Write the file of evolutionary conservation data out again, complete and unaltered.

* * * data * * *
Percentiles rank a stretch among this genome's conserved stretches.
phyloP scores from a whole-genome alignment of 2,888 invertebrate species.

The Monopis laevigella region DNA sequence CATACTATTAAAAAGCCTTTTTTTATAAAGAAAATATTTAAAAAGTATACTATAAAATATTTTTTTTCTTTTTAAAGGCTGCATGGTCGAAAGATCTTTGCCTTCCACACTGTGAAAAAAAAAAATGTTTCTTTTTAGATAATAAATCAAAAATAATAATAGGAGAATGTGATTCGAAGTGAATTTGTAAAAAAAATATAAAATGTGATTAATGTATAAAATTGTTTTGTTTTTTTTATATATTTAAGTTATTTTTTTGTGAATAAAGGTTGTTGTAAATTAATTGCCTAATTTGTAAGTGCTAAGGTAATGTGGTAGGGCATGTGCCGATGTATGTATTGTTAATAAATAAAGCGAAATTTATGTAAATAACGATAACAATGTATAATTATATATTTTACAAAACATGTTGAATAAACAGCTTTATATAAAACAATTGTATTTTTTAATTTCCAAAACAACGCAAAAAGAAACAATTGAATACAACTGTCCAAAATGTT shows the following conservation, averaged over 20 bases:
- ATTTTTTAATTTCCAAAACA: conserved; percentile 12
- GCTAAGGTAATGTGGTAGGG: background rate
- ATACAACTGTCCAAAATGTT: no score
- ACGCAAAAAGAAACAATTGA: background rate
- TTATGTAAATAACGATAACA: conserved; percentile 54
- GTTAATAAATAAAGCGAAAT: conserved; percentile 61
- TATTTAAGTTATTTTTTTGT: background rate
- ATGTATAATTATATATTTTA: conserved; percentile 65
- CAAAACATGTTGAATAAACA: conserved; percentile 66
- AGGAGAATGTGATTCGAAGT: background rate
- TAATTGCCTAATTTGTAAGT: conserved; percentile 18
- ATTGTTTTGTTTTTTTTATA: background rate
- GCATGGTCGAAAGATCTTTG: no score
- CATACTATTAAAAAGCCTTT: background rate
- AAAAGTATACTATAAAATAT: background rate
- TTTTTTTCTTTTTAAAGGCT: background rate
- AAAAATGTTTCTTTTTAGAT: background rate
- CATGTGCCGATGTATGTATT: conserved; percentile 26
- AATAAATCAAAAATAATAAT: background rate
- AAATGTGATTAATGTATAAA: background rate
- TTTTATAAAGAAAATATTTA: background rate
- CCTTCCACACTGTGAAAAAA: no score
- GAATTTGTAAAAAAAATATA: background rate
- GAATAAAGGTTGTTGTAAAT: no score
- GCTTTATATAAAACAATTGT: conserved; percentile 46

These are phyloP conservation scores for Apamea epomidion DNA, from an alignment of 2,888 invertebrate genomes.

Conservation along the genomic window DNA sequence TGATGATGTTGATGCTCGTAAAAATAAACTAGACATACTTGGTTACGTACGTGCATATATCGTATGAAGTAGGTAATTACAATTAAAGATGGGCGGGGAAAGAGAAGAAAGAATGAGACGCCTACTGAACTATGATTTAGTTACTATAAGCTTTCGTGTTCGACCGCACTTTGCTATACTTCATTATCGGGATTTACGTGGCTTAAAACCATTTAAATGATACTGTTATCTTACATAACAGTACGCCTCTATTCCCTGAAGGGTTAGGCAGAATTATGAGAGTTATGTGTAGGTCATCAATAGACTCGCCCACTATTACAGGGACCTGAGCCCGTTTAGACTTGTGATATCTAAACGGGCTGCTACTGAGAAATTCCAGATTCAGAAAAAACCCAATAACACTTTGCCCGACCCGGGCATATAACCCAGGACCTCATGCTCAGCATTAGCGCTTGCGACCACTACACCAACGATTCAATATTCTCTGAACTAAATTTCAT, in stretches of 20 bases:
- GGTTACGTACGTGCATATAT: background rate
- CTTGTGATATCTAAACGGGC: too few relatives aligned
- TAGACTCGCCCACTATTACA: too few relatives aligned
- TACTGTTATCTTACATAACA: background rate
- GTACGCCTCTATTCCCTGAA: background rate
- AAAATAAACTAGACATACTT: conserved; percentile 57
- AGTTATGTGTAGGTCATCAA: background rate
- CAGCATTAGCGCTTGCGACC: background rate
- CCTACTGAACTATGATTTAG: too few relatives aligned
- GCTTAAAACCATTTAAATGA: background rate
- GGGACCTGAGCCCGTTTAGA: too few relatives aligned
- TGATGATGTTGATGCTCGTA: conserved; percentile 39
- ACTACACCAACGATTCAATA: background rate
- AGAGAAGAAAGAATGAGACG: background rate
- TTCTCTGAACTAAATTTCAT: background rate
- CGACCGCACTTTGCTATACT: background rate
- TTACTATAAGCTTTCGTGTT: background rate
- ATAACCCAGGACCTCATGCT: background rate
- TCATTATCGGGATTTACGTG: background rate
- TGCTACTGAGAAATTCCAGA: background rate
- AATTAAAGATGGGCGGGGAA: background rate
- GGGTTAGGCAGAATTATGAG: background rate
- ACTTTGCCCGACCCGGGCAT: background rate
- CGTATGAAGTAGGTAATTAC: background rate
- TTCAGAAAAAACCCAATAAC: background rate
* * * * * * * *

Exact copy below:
Percentiles rank a stretch among this genome's conserved stretches.
phyloP scores from a whole-genome alignment of 2,888 invertebrate species.

The Monopis laevigella region DNA sequence CATACTATTAAAAAGCCTTTTTTTATAAAGAAAATATTTAAAAAGTATACTATAAAATATTTTTTTTCTTTTTAAAGGCTGCATGGTCGAAAGATCTTTGCCTTCCACACTGTGAAAAAAAAAAATGTTTCTTTTTAGATAATAAATCAAAAATAATAATAGGAGAATGTGATTCGAAGTGAATTTGTAAAAAAAATATAAAATGTGATTAATGTATAAAATTGTTTTGTTTTTTTTATATATTTAAGTTATTTTTTTGTGAATAAAGGTTGTTGTAAATTAATTGCCTAATTTGTAAGTGCTAAGGTAATGTGGTAGGGCATGTGCCGATGTATGTATTGTTAATAAATAAAGCGAAATTTATGTAAATAACGATAACAATGTATAATTATATATTTTACAAAACATGTTGAATAAACAGCTTTATATAAAACAATTGTATTTTTTAATTTCCAAAACAACGCAAAAAGAAACAATTGAATACAACTGTCCAAAATGTT shows the following conservation, averaged over 20 bases:
- ATTTTTTAATTTCCAAAACA: conserved; percentile 12
- GCTAAGGTAATGTGGTAGGG: background rate
- ATACAACTGTCCAAAATGTT: no score
- ACGCAAAAAGAAACAATTGA: background rate
- TTATGTAAATAACGATAACA: conserved; percentile 54
- GTTAATAAATAAAGCGAAAT: conserved; percentile 61
- TATTTAAGTTATTTTTTTGT: background rate
- ATGTATAATTATATATTTTA: conserved; percentile 65
- CAAAACATGTTGAATAAACA: conserved; percentile 66
- AGGAGAATGTGATTCGAAGT: background rate
- TAATTGCCTAATTTGTAAGT: conserved; percentile 18
- ATTGTTTTGTTTTTTTTATA: background rate
- GCATGGTCGAAAGATCTTTG: no score
- CATACTATTAAAAAGCCTTT: background rate
- AAAAGTATACTATAAAATAT: background rate
- TTTTTTTCTTTTTAAAGGCT: background rate
- AAAAATGTTTCTTTTTAGAT: background rate
- CATGTGCCGATGTATGTATT: conserved; percentile 26
- AATAAATCAAAAATAATAAT: background rate
- AAATGTGATTAATGTATAAA: background rate
- TTTTATAAAGAAAATATTTA: background rate
- CCTTCCACACTGTGAAAAAA: no score
- GAATTTGTAAAAAAAATATA: background rate
- GAATAAAGGTTGTTGTAAAT: no score
- GCTTTATATAAAACAATTGT: conserved; percentile 46

These are phyloP conservation scores for Apamea epomidion DNA, from an alignment of 2,888 invertebrate genomes.

Conservation along the genomic window DNA sequence TGATGATGTTGATGCTCGTAAAAATAAACTAGACATACTTGGTTACGTACGTGCATATATCGTATGAAGTAGGTAATTACAATTAAAGATGGGCGGGGAAAGAGAAGAAAGAATGAGACGCCTACTGAACTATGATTTAGTTACTATAAGCTTTCGTGTTCGACCGCACTTTGCTATACTTCATTATCGGGATTTACGTGGCTTAAAACCATTTAAATGATACTGTTATCTTACATAACAGTACGCCTCTATTCCCTGAAGGGTTAGGCAGAATTATGAGAGTTATGTGTAGGTCATCAATAGACTCGCCCACTATTACAGGGACCTGAGCCCGTTTAGACTTGTGATATCTAAACGGGCTGCTACTGAGAAATTCCAGATTCAGAAAAAACCCAATAACACTTTGCCCGACCCGGGCATATAACCCAGGACCTCATGCTCAGCATTAGCGCTTGCGACCACTACACCAACGATTCAATATTCTCTGAACTAAATTTCAT, in stretches of 20 bases:
- GGTTACGTACGTGCATATAT: background rate
- CTTGTGATATCTAAACGGGC: too few relatives aligned
- TAGACTCGCCCACTATTACA: too few relatives aligned
- TACTGTTATCTTACATAACA: background rate
- GTACGCCTCTATTCCCTGAA: background rate
- AAAATAAACTAGACATACTT: conserved; percentile 57
- AGTTATGTGTAGGTCATCAA: background rate
- CAGCATTAGCGCTTGCGACC: background rate
- CCTACTGAACTATGATTTAG: too few relatives aligned
- GCTTAAAACCATTTAAATGA: background rate
- GGGACCTGAGCCCGTTTAGA: too few relatives aligned
- TGATGATGTTGATGCTCGTA: conserved; percentile 39
- ACTACACCAACGATTCAATA: background rate
- AGAGAAGAAAGAATGAGACG: background rate
- TTCTCTGAACTAAATTTCAT: background rate
- CGACCGCACTTTGCTATACT: background rate
- TTACTATAAGCTTTCGTGTT: background rate
- ATAACCCAGGACCTCATGCT: background rate
- TCATTATCGGGATTTACGTG: background rate
- TGCTACTGAGAAATTCCAGA: background rate
- AATTAAAGATGGGCGGGGAA: background rate
- GGGTTAGGCAGAATTATGAG: background rate
- ACTTTGCCCGACCCGGGCAT: background rate
- CGTATGAAGTAGGTAATTAC: background rate
- TTCAGAAAAAACCCAATAAC: background rate